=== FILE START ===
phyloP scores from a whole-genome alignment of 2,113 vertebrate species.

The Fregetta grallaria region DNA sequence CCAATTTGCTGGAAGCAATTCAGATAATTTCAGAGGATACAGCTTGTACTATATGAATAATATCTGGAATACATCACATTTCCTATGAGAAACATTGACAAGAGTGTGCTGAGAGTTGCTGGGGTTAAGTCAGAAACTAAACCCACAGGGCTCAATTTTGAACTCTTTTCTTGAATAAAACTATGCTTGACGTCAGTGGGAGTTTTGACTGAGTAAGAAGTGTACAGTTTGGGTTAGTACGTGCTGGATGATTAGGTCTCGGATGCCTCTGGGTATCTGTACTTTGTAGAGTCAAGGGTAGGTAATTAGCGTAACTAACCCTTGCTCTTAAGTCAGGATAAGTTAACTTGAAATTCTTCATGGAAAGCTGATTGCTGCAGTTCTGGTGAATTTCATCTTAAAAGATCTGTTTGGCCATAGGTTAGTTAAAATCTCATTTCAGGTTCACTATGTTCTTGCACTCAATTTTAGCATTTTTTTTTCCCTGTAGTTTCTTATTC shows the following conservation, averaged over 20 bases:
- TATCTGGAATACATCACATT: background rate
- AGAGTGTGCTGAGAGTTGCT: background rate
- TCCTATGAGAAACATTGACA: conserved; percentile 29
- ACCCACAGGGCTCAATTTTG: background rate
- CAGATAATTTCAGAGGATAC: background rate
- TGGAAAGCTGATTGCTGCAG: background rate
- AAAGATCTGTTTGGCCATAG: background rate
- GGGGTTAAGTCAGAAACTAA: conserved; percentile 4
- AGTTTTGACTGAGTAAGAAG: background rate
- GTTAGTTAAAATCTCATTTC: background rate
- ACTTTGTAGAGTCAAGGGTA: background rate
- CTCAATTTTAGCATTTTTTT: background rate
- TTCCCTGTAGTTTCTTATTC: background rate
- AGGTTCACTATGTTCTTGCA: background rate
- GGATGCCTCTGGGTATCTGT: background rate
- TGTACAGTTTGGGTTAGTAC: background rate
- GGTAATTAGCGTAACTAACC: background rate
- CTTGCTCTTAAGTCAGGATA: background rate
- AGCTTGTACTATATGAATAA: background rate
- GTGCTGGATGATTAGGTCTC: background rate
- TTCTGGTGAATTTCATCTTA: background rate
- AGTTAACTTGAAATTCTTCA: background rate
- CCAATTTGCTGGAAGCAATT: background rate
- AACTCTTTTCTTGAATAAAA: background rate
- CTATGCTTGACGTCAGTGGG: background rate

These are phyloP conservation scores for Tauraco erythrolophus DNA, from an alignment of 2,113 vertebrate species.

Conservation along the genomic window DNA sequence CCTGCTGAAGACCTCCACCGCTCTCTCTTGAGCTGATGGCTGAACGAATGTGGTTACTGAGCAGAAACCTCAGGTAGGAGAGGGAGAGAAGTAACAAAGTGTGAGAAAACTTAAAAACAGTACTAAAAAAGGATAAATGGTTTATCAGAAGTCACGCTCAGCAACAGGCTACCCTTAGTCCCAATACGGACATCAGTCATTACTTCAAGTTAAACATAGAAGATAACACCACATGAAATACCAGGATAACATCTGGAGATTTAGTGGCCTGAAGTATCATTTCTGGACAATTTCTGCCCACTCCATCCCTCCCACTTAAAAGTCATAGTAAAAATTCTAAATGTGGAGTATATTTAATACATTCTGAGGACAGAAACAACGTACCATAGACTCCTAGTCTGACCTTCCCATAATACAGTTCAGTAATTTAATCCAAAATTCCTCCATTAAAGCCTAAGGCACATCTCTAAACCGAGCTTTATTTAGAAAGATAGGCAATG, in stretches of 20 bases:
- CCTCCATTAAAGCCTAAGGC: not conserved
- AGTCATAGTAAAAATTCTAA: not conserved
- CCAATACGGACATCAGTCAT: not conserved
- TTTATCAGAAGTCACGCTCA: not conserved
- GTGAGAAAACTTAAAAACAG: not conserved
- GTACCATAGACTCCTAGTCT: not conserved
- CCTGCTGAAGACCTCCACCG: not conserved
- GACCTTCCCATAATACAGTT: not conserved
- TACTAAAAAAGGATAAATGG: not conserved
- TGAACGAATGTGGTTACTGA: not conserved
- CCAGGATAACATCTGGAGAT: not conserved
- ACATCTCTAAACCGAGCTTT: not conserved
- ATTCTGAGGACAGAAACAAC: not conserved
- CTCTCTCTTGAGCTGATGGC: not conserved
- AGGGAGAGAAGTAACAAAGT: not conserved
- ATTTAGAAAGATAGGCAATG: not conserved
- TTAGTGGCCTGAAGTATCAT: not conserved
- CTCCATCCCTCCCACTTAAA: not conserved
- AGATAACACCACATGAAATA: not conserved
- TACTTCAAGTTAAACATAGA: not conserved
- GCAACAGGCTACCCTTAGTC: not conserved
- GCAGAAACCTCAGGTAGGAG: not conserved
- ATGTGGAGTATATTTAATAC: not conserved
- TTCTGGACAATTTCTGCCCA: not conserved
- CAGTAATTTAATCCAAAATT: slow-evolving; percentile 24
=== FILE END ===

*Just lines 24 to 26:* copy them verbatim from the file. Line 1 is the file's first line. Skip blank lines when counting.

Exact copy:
- AGTTAACTTGAAATTCTTCA: background rate
- CCAATTTGCTGGAAGCAATT: background rate
- AACTCTTTTCTTGAATAAAA: background rate